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The Slow Decline of the VHS Tapes
The Decline of VHS Tapes:
The VHS (Video Home System), VCR ( Video Cassette Recorder), was a mainstay in the TV-equipped living room for more than a decade, but is being replaced by
. For time-shifting (off the air or cable/satellite taping), hard-drive based DVRs have replaced the VCR as the time-shifting device of choice, especially in households with subscriber-based TV-services. The home camcorder market, one which VHS shared with alternative formats, has already transitioned to digital video recording. But the largest blow to VHS was the March 1997 introduction of the DVD format to American consumers. For home-video (that is, pre-recorded commercially-released movies, etc.) rental and sales,
has completely taken the place of VHS. But although the DVD has almost every aspect better than Vhs tapes the tapes still have kick in them. At most electronics retailers, choice among VHS equipment is increasingly shrinking. New sales are focused on DVD-recorders and subscriber-based DVRs (such as
). Most electronics chains have stopped stocking VHS home-video releases, focusing only on DVD and
Blu-ray Disc technology
Major Hollywood studios
no longer issue releases on VHS. The final major Hollywood motion picture released on VHS was
A History of Violence
. the se tapes have many good qualities too.
VHS tapes have approximately 3 MHz of video bandwidth, which is achieved at a relatively low tape speed by the use of helical scan recording of a frequency modulated luminance (black and white) signal, with a down-converted "color under" chroma (color) signal recorded directly at the baseband. Because VHS is an analog system, VHS tapes represent video as a continuous stream of waves, in a manner similar to analog TV broadcasts. The waveform per scan-line can reach about 160 waves at max, and contains 525 scanlines from top of the screen to bottom of the screen in NTSC (480 visible). PAL variants have 625 scanlines (576 visible). In modern-day digital terminology, VHS is roughly equivalent to 333x480 pixels.In 1987 JVC introduced the new format called Super VHS which extended the bandwidth to over 5 megahertz, yielding 420 analog horizontal (560 pixels left-to-right). They are also nearly indestructible.
However, home-video VHS tapes can still be found in many second-hand shops, and are sometimes very cheap due to the lack of demand.
On December 31, 2008, the final truckload in the USA of recorded programming on VHS tapes rolled out of a warehouse owned by Ryan Kugler, the last major supplier of VHS-recorded videos. Kugler is President and co-owner of Distribution Video Audio, a seller of distressed goods such as VHS tapes. According to Kugler, "It's dead, this is it, this is the last Christmas, without a doubt. I was the last one buying VHS and the last one selling it, and I'm done. Anything left in warehouse we'll just give away or throw away."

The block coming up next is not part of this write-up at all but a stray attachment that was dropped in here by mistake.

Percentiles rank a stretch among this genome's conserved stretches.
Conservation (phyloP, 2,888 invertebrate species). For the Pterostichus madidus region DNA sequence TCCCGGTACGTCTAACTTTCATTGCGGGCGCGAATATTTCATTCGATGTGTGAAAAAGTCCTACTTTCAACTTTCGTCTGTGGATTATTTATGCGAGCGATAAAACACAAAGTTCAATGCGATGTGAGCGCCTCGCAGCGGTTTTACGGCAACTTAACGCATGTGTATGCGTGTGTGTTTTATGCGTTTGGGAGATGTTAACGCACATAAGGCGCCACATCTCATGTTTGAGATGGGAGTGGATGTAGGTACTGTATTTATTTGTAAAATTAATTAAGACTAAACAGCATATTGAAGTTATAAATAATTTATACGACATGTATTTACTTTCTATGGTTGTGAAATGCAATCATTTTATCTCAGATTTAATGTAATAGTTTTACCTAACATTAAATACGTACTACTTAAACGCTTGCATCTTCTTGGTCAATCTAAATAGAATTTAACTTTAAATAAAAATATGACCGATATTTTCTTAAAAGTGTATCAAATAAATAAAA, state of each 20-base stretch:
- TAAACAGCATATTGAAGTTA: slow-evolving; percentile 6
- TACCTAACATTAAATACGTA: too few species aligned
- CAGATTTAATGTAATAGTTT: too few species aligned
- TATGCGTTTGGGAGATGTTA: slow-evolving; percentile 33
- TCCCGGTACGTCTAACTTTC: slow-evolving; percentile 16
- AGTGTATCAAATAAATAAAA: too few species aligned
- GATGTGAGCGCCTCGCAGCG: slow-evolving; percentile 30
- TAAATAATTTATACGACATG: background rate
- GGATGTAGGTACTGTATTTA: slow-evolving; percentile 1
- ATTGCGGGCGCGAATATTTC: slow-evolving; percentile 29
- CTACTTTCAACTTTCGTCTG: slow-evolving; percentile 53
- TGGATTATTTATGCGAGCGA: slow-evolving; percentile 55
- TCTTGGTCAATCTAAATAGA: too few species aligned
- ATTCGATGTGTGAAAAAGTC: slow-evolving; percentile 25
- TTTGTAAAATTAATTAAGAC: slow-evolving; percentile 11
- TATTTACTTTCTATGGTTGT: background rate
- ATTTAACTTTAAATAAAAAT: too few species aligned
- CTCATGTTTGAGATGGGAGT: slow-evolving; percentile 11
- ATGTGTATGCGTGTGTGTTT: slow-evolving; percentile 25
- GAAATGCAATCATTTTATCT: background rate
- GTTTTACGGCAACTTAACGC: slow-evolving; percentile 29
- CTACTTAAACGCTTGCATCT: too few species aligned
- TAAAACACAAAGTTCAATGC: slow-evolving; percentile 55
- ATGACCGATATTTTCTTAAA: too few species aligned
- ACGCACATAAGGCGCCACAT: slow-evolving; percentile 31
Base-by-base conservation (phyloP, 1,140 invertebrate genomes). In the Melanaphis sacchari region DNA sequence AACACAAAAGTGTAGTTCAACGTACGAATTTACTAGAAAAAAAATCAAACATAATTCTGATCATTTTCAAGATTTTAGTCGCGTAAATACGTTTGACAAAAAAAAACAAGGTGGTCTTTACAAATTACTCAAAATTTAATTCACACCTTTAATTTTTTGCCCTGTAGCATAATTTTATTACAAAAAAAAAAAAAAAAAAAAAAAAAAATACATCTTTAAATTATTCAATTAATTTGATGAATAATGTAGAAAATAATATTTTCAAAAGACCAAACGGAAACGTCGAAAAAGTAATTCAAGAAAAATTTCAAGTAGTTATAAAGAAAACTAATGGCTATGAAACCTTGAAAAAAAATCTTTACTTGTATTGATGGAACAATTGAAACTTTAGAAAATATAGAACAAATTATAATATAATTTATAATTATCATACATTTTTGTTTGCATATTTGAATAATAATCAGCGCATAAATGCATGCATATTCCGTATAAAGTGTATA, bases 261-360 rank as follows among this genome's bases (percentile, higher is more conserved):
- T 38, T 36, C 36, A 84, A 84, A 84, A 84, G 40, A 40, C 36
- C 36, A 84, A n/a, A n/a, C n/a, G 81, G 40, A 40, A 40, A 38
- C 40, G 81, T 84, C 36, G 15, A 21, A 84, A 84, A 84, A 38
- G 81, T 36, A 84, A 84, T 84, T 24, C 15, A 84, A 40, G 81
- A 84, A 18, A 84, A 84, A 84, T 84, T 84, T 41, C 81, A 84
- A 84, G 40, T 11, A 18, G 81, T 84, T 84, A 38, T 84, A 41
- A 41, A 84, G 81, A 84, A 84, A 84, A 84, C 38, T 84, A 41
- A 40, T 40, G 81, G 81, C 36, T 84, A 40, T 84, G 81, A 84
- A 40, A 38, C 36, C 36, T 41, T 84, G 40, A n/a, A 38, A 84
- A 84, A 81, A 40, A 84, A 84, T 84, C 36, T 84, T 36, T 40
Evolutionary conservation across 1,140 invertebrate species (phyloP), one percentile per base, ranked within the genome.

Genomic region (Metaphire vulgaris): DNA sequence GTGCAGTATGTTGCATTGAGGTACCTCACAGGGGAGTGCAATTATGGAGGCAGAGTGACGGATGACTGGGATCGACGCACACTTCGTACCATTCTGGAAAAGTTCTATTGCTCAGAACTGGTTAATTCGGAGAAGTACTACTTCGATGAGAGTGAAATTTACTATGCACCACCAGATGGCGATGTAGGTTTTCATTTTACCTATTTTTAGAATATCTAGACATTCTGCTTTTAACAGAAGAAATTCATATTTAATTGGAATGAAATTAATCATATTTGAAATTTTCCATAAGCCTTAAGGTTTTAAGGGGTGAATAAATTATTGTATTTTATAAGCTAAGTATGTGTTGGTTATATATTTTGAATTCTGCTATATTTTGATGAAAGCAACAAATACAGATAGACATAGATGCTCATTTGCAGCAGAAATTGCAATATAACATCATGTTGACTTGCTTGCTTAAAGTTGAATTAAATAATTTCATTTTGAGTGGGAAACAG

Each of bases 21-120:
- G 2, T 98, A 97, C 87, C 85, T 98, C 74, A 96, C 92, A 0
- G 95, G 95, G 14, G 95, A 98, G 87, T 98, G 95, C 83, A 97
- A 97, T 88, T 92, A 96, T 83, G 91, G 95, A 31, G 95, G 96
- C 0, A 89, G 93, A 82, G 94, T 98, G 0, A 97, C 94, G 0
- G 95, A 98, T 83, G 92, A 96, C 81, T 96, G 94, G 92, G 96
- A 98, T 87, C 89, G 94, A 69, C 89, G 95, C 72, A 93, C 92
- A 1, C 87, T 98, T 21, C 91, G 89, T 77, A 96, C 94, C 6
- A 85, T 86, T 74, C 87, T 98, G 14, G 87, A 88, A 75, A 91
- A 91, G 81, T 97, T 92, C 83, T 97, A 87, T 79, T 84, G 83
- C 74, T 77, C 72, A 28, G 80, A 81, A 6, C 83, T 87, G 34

Although VHS has quickly faded from mainstream home-video, the VCR is still used in many US households.
The Washington Post
noted that as of 2005, 94.5 million Americans still owned VHS format VCRs.
Archived tapes (mostly VHS) at a TV Station in
Several retail chains in the United States and in Europe planned to stop selling VHS equipment in 2004, 2005, and 2006. Despite these plans, VHS recorders and
are still being sold in major stores worldwide. As an acknowledgment of VHS popularity, in 2009 Panasonic has announced the world’s first dual deck VHS-Blu-ray player.
Optical disc-based technologies
The Rise of the DVD
format was introduced first, in 1996, in Japan, to the United States in March 1997 (
) and mid-late 1998 in Europe and Australia.
Despite DVD's better quality (480 typical versus 250 lines horizontal resolution), VHS is still widely used in home recording of television programs due to the large installed base and the lower cost of VHS recorders and tape. The commercial success of DVD recording and re-writing has been hindered by a number of factors include:
A reputation for being temperamental and unreliable, as well as the risk of scratches and hairline cracks.
Incompatibilities in playing discs recorded on a different manufacturer's machines to that of the original recording machine.
Shorter recording time: Up to six hours on a single-layer disc (with high compression) versus approximately 12 hours on a T-240 or DF420 tape.
can result in visible artifacts such as blocking, and ringing which become accentuated in extended recording modes (more than three hours on a DVD-5 disc). Standard VHS will also result in reduced luminance resolution which will make the picture look horizontally blurred (resolution decreases further with LP and EP recording modes).
The Newest generation of HD Entertainment
A newer optical disc format is Blu-ray Disc. A single Blu-ray Disc can hold up to 50GB of information including up to 1080p High-definition video
high definition photos
, music, and more. the blu-ray disc is blowing the vhs tapes out of the water and fighting long and hard against DVD systems for dominance.
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